All in the Family is an American sitcom that was originally broadcast on the CBS television network from January 12, 1971, to April 8, 1979. In September 1979, a new show, Archie Bunker’s Place, picked up where All in the Family had ended. That sitcom lasted another four years, ending its run in 1983.
Produced by Norman Lear and Bud Yorkin, the original pilot was entitled Justice for All and was developed for ABC. Tom Bosley, Jack Warden, and Jackie Gleason were all considered for the role of Archie Bunker. In fact, CBS wanted to buy the rights to the original British show Till Death Us Do Part and retool it specifically for Gleason, who was under contract to them, but producer Norman Lear beat out CBS for the rights and offered the show to ABC.
In the pilot, Carroll O’Connor and Jean Stapleton played Archie and Edith Justice. Kelly Jean Peters played Gloria and Tim McIntire played her husband, Richard. It was taped in October 1968 in New York City. After screening the first pilot, ABC gave the producers more money to shoot a second pilot entitled Those Were the Days, which was taped in February 1969 in Hollywood. Candice Azzara played Gloria and Chip Oliver played Richard. D’Urville Martin played Lionel Jefferson in both pilots. After ABC turned down the second pilot, CBS developed the third pilot, entitled All in the Family. This pilot had the final cast and was the series’ first episode.
All in the Family revolved around the life of a working class bigot and his family. Despite being considerably softer in its approach than its BBC predecessor, Till Death Us Do Part, the show broke ground in its depiction of issues previously considered unsuitable for U.S. network television comedy, such as racism, homosexuality, women’s liberation, rape, miscarriage, abortion, breast cancer, the Vietnam War, menopause, and impotence. Through depicting these controversial issues, the series became arguably one of television’s most influential comedic programs, as it injected the sitcom format with real-life conflicts.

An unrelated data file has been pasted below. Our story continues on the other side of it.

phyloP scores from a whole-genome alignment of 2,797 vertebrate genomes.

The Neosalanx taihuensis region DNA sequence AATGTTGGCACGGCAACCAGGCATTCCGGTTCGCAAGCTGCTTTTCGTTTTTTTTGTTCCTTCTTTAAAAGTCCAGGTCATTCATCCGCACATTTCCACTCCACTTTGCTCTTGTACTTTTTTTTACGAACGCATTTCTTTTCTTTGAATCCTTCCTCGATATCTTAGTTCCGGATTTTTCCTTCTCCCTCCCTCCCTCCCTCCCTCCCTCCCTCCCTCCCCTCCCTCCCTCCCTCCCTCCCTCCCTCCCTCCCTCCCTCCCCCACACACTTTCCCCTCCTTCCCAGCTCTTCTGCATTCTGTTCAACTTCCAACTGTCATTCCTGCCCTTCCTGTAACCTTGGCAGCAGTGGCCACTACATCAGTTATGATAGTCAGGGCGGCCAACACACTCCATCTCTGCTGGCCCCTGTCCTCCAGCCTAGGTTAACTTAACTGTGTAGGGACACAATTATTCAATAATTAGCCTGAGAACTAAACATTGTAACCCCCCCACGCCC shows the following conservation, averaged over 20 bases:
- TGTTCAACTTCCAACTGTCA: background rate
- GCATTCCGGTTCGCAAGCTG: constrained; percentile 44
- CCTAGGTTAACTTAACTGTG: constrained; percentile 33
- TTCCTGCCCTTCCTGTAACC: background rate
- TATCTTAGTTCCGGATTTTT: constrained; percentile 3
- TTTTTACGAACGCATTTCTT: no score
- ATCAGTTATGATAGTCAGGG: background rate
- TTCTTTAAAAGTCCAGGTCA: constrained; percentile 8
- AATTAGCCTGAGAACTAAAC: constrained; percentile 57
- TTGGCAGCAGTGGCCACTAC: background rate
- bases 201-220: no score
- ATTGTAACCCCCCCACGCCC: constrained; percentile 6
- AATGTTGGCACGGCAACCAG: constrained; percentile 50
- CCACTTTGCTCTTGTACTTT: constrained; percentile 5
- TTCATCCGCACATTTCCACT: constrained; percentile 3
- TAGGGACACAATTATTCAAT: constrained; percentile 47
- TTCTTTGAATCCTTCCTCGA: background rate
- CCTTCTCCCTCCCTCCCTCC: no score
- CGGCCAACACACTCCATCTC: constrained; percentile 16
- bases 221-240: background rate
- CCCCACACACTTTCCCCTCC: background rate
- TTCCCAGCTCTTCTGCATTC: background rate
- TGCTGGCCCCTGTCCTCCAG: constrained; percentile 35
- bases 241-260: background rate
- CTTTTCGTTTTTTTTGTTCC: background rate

The show ranked number-one in the yearly Nielsen ratings from 1971 to 1976. It became the first television series to reach the milestone of having topped the Nielsen ratings for five consecutive years, a mark later matched by The Cosby Show and surpassed by American Idol, which notched eight consecutive seasons at #1. The episode “Sammy’s Visit” was ranked #13 on TV Guide’s 100 Greatest Episodes of All Time. TV Guide’s 50 Greatest TV Shows of All Time ranked All in the Family as #4. Bravo also named the show’s protagonist, Archie Bunker, TV’s greatest character of all time. In 2013, the Writers Guild of America ranked All in the Family the fourth best written TV series ever and TV Guide ranked it as the fourth greatest show of all time.